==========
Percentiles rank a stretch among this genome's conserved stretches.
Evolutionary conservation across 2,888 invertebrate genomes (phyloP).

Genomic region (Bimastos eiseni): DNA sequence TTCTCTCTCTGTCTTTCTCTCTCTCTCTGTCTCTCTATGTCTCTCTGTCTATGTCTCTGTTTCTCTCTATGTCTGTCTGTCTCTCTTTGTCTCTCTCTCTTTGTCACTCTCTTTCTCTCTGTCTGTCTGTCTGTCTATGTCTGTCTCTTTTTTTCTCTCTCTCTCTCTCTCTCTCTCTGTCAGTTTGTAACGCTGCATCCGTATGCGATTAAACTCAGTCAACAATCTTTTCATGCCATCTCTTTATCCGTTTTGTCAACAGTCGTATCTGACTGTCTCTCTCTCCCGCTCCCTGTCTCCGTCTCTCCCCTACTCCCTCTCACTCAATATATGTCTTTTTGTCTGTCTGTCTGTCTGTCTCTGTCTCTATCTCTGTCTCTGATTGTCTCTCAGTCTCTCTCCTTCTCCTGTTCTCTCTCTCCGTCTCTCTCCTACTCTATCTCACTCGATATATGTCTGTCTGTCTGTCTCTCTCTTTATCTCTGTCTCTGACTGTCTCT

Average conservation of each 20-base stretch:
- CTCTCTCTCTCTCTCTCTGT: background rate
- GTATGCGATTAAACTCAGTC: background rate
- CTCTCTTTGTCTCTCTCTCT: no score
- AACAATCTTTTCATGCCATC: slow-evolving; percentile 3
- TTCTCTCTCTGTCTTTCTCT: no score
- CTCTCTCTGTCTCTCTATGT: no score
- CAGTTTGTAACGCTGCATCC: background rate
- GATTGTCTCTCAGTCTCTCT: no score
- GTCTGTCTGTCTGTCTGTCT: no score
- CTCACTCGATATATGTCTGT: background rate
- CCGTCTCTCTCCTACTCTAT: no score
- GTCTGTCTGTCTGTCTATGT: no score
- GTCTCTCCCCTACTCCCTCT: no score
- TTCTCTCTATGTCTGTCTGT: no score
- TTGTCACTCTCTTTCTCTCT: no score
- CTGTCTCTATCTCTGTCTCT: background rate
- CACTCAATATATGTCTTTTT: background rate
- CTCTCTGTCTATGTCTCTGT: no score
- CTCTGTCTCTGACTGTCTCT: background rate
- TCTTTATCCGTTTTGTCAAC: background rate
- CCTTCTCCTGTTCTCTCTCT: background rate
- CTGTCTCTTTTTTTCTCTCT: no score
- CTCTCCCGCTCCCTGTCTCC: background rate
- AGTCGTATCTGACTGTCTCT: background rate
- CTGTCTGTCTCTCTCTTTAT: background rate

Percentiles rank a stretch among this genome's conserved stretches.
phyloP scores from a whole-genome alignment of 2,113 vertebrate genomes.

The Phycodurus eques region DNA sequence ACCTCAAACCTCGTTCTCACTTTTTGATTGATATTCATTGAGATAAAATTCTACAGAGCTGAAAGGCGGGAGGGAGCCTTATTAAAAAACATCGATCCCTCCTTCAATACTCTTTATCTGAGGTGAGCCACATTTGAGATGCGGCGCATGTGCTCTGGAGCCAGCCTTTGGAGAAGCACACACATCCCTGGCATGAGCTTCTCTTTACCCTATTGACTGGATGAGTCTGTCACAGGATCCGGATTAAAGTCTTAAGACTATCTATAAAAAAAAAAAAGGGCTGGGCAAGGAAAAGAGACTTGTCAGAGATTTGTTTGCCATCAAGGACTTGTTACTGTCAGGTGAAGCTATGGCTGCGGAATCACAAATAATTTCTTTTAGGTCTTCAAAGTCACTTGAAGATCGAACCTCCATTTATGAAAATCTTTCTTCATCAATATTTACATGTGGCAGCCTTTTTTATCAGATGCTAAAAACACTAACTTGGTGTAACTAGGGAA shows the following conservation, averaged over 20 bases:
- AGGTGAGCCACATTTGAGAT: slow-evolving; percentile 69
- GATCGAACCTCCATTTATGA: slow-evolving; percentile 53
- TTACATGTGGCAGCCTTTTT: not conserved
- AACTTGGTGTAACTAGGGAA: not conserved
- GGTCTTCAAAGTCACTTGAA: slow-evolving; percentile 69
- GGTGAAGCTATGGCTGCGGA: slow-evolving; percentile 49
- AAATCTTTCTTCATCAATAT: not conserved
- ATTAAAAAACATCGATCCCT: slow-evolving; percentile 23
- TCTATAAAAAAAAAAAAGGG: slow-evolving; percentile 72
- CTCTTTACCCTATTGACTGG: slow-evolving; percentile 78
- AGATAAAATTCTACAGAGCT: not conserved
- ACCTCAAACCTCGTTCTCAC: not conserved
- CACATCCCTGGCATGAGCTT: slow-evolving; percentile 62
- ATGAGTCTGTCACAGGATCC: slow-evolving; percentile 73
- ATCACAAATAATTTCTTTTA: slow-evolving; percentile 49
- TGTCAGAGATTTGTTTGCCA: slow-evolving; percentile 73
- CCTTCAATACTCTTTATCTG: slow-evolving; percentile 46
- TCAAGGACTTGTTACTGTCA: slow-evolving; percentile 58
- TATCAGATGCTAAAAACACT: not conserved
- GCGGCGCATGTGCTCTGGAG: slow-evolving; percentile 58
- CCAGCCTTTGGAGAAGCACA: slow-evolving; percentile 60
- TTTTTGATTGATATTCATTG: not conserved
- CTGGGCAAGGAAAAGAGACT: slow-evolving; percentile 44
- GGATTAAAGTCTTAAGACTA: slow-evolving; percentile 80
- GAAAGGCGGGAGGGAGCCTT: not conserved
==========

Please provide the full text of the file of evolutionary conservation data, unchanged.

Percentiles rank a stretch among this genome's conserved stretches.
Evolutionary conservation across 2,888 invertebrate genomes (phyloP).

Genomic region (Bimastos eiseni): DNA sequence TTCTCTCTCTGTCTTTCTCTCTCTCTCTGTCTCTCTATGTCTCTCTGTCTATGTCTCTGTTTCTCTCTATGTCTGTCTGTCTCTCTTTGTCTCTCTCTCTTTGTCACTCTCTTTCTCTCTGTCTGTCTGTCTGTCTATGTCTGTCTCTTTTTTTCTCTCTCTCTCTCTCTCTCTCTCTGTCAGTTTGTAACGCTGCATCCGTATGCGATTAAACTCAGTCAACAATCTTTTCATGCCATCTCTTTATCCGTTTTGTCAACAGTCGTATCTGACTGTCTCTCTCTCCCGCTCCCTGTCTCCGTCTCTCCCCTACTCCCTCTCACTCAATATATGTCTTTTTGTCTGTCTGTCTGTCTGTCTCTGTCTCTATCTCTGTCTCTGATTGTCTCTCAGTCTCTCTCCTTCTCCTGTTCTCTCTCTCCGTCTCTCTCCTACTCTATCTCACTCGATATATGTCTGTCTGTCTGTCTCTCTCTTTATCTCTGTCTCTGACTGTCTCT

Average conservation of each 20-base stretch:
- CTCTCTCTCTCTCTCTCTGT: background rate
- GTATGCGATTAAACTCAGTC: background rate
- CTCTCTTTGTCTCTCTCTCT: no score
- AACAATCTTTTCATGCCATC: slow-evolving; percentile 3
- TTCTCTCTCTGTCTTTCTCT: no score
- CTCTCTCTGTCTCTCTATGT: no score
- CAGTTTGTAACGCTGCATCC: background rate
- GATTGTCTCTCAGTCTCTCT: no score
- GTCTGTCTGTCTGTCTGTCT: no score
- CTCACTCGATATATGTCTGT: background rate
- CCGTCTCTCTCCTACTCTAT: no score
- GTCTGTCTGTCTGTCTATGT: no score
- GTCTCTCCCCTACTCCCTCT: no score
- TTCTCTCTATGTCTGTCTGT: no score
- TTGTCACTCTCTTTCTCTCT: no score
- CTGTCTCTATCTCTGTCTCT: background rate
- CACTCAATATATGTCTTTTT: background rate
- CTCTCTGTCTATGTCTCTGT: no score
- CTCTGTCTCTGACTGTCTCT: background rate
- TCTTTATCCGTTTTGTCAAC: background rate
- CCTTCTCCTGTTCTCTCTCT: background rate
- CTGTCTCTTTTTTTCTCTCT: no score
- CTCTCCCGCTCCCTGTCTCC: background rate
- AGTCGTATCTGACTGTCTCT: background rate
- CTGTCTGTCTCTCTCTTTAT: background rate

Percentiles rank a stretch among this genome's conserved stretches.
phyloP scores from a whole-genome alignment of 2,113 vertebrate genomes.

The Phycodurus eques region DNA sequence ACCTCAAACCTCGTTCTCACTTTTTGATTGATATTCATTGAGATAAAATTCTACAGAGCTGAAAGGCGGGAGGGAGCCTTATTAAAAAACATCGATCCCTCCTTCAATACTCTTTATCTGAGGTGAGCCACATTTGAGATGCGGCGCATGTGCTCTGGAGCCAGCCTTTGGAGAAGCACACACATCCCTGGCATGAGCTTCTCTTTACCCTATTGACTGGATGAGTCTGTCACAGGATCCGGATTAAAGTCTTAAGACTATCTATAAAAAAAAAAAAGGGCTGGGCAAGGAAAAGAGACTTGTCAGAGATTTGTTTGCCATCAAGGACTTGTTACTGTCAGGTGAAGCTATGGCTGCGGAATCACAAATAATTTCTTTTAGGTCTTCAAAGTCACTTGAAGATCGAACCTCCATTTATGAAAATCTTTCTTCATCAATATTTACATGTGGCAGCCTTTTTTATCAGATGCTAAAAACACTAACTTGGTGTAACTAGGGAA shows the following conservation, averaged over 20 bases:
- AGGTGAGCCACATTTGAGAT: slow-evolving; percentile 69
- GATCGAACCTCCATTTATGA: slow-evolving; percentile 53
- TTACATGTGGCAGCCTTTTT: not conserved
- AACTTGGTGTAACTAGGGAA: not conserved
- GGTCTTCAAAGTCACTTGAA: slow-evolving; percentile 69
- GGTGAAGCTATGGCTGCGGA: slow-evolving; percentile 49
- AAATCTTTCTTCATCAATAT: not conserved
- ATTAAAAAACATCGATCCCT: slow-evolving; percentile 23
- TCTATAAAAAAAAAAAAGGG: slow-evolving; percentile 72
- CTCTTTACCCTATTGACTGG: slow-evolving; percentile 78
- AGATAAAATTCTACAGAGCT: not conserved
- ACCTCAAACCTCGTTCTCAC: not conserved
- CACATCCCTGGCATGAGCTT: slow-evolving; percentile 62
- ATGAGTCTGTCACAGGATCC: slow-evolving; percentile 73
- ATCACAAATAATTTCTTTTA: slow-evolving; percentile 49
- TGTCAGAGATTTGTTTGCCA: slow-evolving; percentile 73
- CCTTCAATACTCTTTATCTG: slow-evolving; percentile 46
- TCAAGGACTTGTTACTGTCA: slow-evolving; percentile 58
- TATCAGATGCTAAAAACACT: not conserved
- GCGGCGCATGTGCTCTGGAG: slow-evolving; percentile 58
- CCAGCCTTTGGAGAAGCACA: slow-evolving; percentile 60
- TTTTTGATTGATATTCATTG: not conserved
- CTGGGCAAGGAAAAGAGACT: slow-evolving; percentile 44
- GGATTAAAGTCTTAAGACTA: slow-evolving; percentile 80
- GAAAGGCGGGAGGGAGCCTT: not conserved